And I don't have good outlets outside of work.

I get to spend my time writing, yes, but I have to treat it like a business too.

Quitting is also underrated. At least, pausing is underrated.

It's not all or nothing. You can take a break from writing. If you don't miss it, great, you have more time to do something else that fills you. If you do, great, now you're driven to write.

Quitting screenwriting was one of the best decisions I've ever made. At the time, it felt like a horrible possibility, like a huge failure. But I needed to quit to make room for writing novels. I didn't give up. I changed paths.
There was a time where I would’ve loved to be a full time writer, but now I see it as boring and not worth it. The old me would’ve fought tooth and nail to have my foot in the door, but not anymore.

Nothing wrong with taking a break, but I see things now for what they really are based on my current situation. (Putting in effort in something I was once passionate about, and not getting any money in return, when I am better off using all of my effort finding a job instead)

My financial situation was always my current priority, but I want to put the rest of my effort into it.

This may not be the case for others’ financial or personal situations though.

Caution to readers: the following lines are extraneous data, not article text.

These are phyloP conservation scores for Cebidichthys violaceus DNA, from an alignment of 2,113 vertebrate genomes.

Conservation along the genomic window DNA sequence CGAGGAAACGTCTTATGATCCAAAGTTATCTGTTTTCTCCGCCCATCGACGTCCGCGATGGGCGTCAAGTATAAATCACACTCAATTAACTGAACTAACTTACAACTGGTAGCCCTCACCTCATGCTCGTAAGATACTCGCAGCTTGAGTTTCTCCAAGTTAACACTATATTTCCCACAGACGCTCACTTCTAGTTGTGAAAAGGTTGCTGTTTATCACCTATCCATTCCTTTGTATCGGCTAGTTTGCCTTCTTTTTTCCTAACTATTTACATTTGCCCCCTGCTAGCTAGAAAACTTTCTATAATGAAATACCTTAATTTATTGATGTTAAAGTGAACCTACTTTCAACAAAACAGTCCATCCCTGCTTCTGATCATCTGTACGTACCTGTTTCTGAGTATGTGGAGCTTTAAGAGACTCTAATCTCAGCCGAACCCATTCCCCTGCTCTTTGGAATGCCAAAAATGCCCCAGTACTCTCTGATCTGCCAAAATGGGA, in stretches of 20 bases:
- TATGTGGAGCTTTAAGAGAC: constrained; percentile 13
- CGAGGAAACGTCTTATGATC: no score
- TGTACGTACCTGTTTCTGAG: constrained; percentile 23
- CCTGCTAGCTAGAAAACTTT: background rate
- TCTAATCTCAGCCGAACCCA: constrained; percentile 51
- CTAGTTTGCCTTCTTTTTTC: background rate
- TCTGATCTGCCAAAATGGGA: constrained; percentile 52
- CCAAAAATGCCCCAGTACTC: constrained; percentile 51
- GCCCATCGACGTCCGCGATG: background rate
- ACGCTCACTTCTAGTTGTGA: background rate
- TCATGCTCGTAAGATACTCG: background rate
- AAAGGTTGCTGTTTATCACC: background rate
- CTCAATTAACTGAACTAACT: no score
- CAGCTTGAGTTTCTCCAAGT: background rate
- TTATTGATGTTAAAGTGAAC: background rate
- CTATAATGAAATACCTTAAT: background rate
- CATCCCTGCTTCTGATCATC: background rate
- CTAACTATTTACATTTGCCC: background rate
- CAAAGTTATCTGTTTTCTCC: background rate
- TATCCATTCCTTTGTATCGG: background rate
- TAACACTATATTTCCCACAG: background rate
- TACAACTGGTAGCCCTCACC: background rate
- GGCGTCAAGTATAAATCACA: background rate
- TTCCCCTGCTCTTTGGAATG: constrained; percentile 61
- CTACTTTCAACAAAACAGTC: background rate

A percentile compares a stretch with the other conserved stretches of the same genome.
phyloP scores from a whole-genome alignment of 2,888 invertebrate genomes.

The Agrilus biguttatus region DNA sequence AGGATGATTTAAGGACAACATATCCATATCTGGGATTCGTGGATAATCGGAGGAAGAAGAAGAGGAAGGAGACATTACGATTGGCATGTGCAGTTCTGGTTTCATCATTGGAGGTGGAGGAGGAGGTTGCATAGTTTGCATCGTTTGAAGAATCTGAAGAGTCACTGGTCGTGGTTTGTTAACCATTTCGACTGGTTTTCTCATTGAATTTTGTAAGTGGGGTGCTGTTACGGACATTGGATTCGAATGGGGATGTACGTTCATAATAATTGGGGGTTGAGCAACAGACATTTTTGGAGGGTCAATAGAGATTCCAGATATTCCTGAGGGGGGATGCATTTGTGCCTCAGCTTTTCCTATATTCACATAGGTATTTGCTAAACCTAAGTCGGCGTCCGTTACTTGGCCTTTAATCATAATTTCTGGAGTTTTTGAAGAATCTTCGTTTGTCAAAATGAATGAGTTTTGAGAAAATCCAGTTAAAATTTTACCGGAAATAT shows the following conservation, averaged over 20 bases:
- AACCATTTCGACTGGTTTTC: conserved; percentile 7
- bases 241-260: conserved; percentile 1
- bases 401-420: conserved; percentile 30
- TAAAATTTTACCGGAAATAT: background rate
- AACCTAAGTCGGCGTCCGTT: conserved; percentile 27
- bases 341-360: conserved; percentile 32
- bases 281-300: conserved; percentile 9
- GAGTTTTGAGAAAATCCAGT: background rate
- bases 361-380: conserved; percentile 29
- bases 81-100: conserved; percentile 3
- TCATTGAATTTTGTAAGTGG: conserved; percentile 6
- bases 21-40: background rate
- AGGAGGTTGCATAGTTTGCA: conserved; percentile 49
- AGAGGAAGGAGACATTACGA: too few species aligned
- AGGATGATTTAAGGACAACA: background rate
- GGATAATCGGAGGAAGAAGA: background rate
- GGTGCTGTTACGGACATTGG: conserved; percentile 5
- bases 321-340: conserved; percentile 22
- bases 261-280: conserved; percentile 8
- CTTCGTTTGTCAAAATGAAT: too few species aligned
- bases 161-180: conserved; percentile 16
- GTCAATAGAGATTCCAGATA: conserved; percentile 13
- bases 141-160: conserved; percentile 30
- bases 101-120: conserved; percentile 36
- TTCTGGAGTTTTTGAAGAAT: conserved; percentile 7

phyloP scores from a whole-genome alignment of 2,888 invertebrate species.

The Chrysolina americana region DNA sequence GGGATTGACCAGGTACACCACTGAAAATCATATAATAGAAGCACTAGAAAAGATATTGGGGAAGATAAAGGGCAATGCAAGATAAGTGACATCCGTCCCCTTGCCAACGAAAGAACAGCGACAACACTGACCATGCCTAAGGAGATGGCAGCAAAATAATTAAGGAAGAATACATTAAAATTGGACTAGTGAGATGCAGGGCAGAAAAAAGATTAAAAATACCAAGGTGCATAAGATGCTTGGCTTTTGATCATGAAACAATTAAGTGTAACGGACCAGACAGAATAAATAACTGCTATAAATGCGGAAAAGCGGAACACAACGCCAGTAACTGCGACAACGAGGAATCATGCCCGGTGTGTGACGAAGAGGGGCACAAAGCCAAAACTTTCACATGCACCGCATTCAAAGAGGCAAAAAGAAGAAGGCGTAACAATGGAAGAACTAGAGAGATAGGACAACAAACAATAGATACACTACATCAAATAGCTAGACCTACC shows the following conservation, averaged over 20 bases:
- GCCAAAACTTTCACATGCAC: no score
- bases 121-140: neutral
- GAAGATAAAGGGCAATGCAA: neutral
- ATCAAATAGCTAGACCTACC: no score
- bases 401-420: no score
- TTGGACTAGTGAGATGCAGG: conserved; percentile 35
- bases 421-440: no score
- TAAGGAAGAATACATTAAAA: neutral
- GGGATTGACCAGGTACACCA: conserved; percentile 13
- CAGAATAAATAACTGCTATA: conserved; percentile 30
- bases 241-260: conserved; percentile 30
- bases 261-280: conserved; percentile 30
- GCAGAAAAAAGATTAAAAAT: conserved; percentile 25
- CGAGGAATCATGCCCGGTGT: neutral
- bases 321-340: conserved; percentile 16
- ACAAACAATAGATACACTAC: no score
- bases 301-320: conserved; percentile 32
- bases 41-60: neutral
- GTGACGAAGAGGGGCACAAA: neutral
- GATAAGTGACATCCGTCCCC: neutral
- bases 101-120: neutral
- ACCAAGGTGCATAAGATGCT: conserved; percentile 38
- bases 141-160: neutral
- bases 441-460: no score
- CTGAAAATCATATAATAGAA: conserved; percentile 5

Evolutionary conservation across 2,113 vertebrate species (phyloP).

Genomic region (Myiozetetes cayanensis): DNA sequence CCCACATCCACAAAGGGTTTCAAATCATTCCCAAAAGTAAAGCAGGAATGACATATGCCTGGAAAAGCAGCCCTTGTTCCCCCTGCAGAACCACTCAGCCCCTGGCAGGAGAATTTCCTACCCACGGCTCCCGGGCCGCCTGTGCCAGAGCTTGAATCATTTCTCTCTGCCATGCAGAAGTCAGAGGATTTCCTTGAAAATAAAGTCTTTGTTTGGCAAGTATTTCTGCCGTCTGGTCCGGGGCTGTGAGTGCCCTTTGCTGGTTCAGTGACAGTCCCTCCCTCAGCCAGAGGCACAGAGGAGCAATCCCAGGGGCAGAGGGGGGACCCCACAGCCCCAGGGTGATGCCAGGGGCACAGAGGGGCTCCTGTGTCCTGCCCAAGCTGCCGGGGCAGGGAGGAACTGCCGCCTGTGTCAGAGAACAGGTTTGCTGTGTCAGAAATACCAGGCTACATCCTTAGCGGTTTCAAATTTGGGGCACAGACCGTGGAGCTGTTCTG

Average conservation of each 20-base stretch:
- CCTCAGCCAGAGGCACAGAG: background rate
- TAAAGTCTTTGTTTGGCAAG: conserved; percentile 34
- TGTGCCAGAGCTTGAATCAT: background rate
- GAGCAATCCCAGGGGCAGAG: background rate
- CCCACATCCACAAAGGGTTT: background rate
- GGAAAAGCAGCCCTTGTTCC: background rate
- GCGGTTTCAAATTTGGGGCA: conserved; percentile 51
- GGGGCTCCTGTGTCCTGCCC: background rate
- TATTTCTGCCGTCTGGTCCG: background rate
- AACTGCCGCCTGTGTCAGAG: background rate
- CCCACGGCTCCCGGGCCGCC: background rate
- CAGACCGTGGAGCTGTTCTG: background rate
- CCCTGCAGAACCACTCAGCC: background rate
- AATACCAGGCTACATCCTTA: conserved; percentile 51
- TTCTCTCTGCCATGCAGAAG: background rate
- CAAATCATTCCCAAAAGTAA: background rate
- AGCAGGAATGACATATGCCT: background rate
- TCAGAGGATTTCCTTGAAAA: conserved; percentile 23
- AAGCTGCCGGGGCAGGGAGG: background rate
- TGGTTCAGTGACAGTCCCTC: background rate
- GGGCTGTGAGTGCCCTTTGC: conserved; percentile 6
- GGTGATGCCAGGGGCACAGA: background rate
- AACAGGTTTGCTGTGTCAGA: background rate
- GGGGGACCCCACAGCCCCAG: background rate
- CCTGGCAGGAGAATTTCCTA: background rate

Another thing I Don’t see myself doing is being a self published author, I wouldn’t mind becoming a traditionally published author though
 

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Hobbies are underrated.

The second you start to sell your book, or really consider its place as an income earner, it becomes a product, and you start running a small business. Most of us aren't natural marketers or business owners. Some of us learn begrudgingly. Some of us learn and love it. But all of us change our relationship to writing when we start actively trying to make money.

I love being a full time author, but it comes at a high cost. I no longer find writing an escape. I no longer know where my pen name intersects with me as a person or an artist. I no longer feel a sense of understanding or a desire for understanding. I no longer write what inspires me, period, the end. I still write things I want to write, but I am led in different directs by sales, reader requests, feedback, advertising, cover trends, cover preferences.

And I don't have good outlets outside of work.

I get to spend my time writing, yes, but I have to treat it like a business too.

Quitting is also underrated. At least, pausing is underrated.

It's not all or nothing. You can take a break from writing. If you don't miss it, great, you have more time to do something else that fills you. If you do, great, now you're driven to write.

Quitting screenwriting was one of the best decisions I've ever made. At the time, it felt like a horrible possibility, like a huge failure. But I needed to quit to make room for writing novels. I didn't give up. I changed paths.
Well said.